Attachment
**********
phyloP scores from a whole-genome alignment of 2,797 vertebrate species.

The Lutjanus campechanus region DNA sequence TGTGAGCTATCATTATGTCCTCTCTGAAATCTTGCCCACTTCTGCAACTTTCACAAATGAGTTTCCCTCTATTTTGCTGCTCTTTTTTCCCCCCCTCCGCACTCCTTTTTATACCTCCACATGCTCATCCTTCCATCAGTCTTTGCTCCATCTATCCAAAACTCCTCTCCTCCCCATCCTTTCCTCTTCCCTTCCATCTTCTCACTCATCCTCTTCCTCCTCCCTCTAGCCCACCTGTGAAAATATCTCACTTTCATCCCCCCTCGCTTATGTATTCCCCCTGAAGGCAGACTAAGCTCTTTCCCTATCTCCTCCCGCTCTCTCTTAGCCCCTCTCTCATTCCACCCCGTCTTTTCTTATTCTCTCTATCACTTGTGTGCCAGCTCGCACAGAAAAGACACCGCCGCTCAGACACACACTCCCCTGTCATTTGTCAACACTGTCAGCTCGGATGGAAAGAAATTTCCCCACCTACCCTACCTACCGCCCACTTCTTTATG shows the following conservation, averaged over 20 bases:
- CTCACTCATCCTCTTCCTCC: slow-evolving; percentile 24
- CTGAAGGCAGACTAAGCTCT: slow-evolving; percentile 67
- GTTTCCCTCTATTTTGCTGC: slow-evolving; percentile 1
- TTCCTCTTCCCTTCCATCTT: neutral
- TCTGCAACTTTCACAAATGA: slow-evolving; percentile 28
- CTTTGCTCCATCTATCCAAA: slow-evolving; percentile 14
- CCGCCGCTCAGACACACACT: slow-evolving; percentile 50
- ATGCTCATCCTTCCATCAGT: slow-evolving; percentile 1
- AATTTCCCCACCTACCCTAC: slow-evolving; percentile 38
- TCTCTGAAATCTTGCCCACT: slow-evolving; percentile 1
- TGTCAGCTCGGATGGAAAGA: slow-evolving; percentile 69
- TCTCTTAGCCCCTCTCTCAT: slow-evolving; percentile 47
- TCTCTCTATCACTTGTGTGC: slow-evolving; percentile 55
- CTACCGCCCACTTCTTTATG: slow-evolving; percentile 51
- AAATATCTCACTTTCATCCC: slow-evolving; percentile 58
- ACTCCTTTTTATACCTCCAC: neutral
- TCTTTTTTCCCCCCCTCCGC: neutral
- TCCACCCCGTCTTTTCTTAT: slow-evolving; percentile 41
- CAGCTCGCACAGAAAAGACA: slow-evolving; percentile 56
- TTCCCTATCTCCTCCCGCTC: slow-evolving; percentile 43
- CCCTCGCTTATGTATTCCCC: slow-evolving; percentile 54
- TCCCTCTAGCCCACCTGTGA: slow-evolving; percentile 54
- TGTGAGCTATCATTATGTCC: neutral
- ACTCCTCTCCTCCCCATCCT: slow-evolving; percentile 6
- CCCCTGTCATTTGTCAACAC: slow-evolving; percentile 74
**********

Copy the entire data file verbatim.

phyloP scores from a whole-genome alignment of 2,797 vertebrate species.

The Lutjanus campechanus region DNA sequence TGTGAGCTATCATTATGTCCTCTCTGAAATCTTGCCCACTTCTGCAACTTTCACAAATGAGTTTCCCTCTATTTTGCTGCTCTTTTTTCCCCCCCTCCGCACTCCTTTTTATACCTCCACATGCTCATCCTTCCATCAGTCTTTGCTCCATCTATCCAAAACTCCTCTCCTCCCCATCCTTTCCTCTTCCCTTCCATCTTCTCACTCATCCTCTTCCTCCTCCCTCTAGCCCACCTGTGAAAATATCTCACTTTCATCCCCCCTCGCTTATGTATTCCCCCTGAAGGCAGACTAAGCTCTTTCCCTATCTCCTCCCGCTCTCTCTTAGCCCCTCTCTCATTCCACCCCGTCTTTTCTTATTCTCTCTATCACTTGTGTGCCAGCTCGCACAGAAAAGACACCGCCGCTCAGACACACACTCCCCTGTCATTTGTCAACACTGTCAGCTCGGATGGAAAGAAATTTCCCCACCTACCCTACCTACCGCCCACTTCTTTATG shows the following conservation, averaged over 20 bases:
- CTCACTCATCCTCTTCCTCC: slow-evolving; percentile 24
- CTGAAGGCAGACTAAGCTCT: slow-evolving; percentile 67
- GTTTCCCTCTATTTTGCTGC: slow-evolving; percentile 1
- TTCCTCTTCCCTTCCATCTT: neutral
- TCTGCAACTTTCACAAATGA: slow-evolving; percentile 28
- CTTTGCTCCATCTATCCAAA: slow-evolving; percentile 14
- CCGCCGCTCAGACACACACT: slow-evolving; percentile 50
- ATGCTCATCCTTCCATCAGT: slow-evolving; percentile 1
- AATTTCCCCACCTACCCTAC: slow-evolving; percentile 38
- TCTCTGAAATCTTGCCCACT: slow-evolving; percentile 1
- TGTCAGCTCGGATGGAAAGA: slow-evolving; percentile 69
- TCTCTTAGCCCCTCTCTCAT: slow-evolving; percentile 47
- TCTCTCTATCACTTGTGTGC: slow-evolving; percentile 55
- CTACCGCCCACTTCTTTATG: slow-evolving; percentile 51
- AAATATCTCACTTTCATCCC: slow-evolving; percentile 58
- ACTCCTTTTTATACCTCCAC: neutral
- TCTTTTTTCCCCCCCTCCGC: neutral
- TCCACCCCGTCTTTTCTTAT: slow-evolving; percentile 41
- CAGCTCGCACAGAAAAGACA: slow-evolving; percentile 56
- TTCCCTATCTCCTCCCGCTC: slow-evolving; percentile 43
- CCCTCGCTTATGTATTCCCC: slow-evolving; percentile 54
- TCCCTCTAGCCCACCTGTGA: slow-evolving; percentile 54
- TGTGAGCTATCATTATGTCC: neutral
- ACTCCTCTCCTCCCCATCCT: slow-evolving; percentile 6
- CCCCTGTCATTTGTCAACAC: slow-evolving; percentile 74